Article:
I feel a bit betrayed. I come from proud working class stock. I went to a Secondary Modern (later a Comprehensive) School and I still carry some barely discernable socialist hormones in my biological make-up. To be told by a privately educated, older than me in years, Punk that I'm a dinosaur still annoys. Joe Strummer may have been a lovely bloke and remained true to his principles, but to label me and other people like me in that manner and from that position in life strikes me as hypocrisy.
Silly, isn't it? Forty years on and I still get cross.

Wednesday, 18 February 2015

A Tribute to Martin Honeysett

This week's competion was a tribute to the recently deceased master, Martin Honeysett. The entries were all equally brilliant to my eyes.
This was a really interesting personal excercise. Before I even started, my subliminal amalgam of Honeysett cartoons in my mind was of anger. The strongest sense was that of 'angry eyes'. Research soon dispelled this notion as the cartoons I revisited (with great joy)depicted broadly happy faces (if in usually macabre circumstances). His style also changed quite dramatically over the years and yet remained "Honeysett" throughout.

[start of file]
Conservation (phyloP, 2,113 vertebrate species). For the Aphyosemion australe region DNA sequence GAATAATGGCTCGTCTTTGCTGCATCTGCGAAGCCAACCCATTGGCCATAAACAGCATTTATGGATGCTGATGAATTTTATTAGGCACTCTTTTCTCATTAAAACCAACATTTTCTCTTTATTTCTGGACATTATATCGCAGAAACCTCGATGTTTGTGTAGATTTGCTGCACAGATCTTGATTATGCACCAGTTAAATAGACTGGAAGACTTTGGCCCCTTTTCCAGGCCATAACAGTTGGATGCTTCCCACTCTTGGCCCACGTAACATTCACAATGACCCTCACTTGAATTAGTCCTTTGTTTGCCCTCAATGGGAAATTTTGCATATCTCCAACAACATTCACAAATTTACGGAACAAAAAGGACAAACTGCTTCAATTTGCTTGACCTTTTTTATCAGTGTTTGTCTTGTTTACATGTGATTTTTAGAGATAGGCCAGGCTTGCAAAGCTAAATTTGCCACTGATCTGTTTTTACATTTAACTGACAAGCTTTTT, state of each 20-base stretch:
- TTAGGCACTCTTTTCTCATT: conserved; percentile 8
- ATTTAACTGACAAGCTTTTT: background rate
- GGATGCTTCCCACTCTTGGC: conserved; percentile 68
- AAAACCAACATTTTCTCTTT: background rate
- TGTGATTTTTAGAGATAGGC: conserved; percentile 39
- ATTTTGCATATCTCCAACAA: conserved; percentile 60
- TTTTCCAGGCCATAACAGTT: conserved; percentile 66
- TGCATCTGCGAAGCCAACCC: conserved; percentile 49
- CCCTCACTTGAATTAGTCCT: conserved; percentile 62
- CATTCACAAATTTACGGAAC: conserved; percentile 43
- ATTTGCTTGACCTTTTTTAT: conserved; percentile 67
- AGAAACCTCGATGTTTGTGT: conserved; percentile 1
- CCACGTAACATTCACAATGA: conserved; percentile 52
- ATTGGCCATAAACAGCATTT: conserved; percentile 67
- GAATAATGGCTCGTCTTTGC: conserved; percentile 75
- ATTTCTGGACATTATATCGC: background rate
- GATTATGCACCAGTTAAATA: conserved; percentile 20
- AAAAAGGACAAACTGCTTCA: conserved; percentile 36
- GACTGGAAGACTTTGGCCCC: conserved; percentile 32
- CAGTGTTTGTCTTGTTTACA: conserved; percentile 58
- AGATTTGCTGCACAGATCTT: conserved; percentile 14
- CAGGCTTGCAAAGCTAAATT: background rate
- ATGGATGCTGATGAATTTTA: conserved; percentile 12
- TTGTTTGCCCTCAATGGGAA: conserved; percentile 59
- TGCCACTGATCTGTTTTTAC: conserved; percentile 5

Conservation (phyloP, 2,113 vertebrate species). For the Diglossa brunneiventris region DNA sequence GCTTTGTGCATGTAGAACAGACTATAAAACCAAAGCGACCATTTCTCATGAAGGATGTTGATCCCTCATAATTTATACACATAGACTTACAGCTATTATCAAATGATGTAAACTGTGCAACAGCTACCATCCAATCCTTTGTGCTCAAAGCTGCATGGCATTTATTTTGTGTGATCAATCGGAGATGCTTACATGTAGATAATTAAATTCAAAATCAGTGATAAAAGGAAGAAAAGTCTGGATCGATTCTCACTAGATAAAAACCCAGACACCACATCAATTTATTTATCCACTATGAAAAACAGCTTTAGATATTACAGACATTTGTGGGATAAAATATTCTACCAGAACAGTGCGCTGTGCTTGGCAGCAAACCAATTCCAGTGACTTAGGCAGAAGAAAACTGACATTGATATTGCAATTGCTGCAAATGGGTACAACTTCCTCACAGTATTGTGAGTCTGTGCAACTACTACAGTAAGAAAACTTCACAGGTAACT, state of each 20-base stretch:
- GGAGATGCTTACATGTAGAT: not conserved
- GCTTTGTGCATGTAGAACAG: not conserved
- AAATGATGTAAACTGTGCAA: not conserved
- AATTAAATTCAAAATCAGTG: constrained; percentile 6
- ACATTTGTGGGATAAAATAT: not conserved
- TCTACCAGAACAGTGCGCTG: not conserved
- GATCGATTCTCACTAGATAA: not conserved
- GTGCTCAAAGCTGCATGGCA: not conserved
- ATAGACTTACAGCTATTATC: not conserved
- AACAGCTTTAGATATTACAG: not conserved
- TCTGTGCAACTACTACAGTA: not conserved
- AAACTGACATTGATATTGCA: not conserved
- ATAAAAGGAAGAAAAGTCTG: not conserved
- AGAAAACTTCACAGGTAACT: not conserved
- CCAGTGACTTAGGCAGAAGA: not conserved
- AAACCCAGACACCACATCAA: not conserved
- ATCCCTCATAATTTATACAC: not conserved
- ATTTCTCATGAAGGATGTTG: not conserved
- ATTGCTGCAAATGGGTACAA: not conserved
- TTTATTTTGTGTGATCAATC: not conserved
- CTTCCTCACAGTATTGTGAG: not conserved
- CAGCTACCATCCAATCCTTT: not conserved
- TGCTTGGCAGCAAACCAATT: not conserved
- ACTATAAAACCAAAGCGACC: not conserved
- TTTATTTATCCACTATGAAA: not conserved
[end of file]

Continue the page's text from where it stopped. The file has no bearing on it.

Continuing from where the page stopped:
So why did I have a sense of 'angry eyes'? I think it came from one single cartoon. Two bears are changing into teddy bear costumes. One bear angrily remarks to another, "If there's one thing worse than being in a zoo, it's being in a children's zoo." 
An amazing week. Circumstances prevented me from voting, I'm glad to say. I couldn't have made a final choice.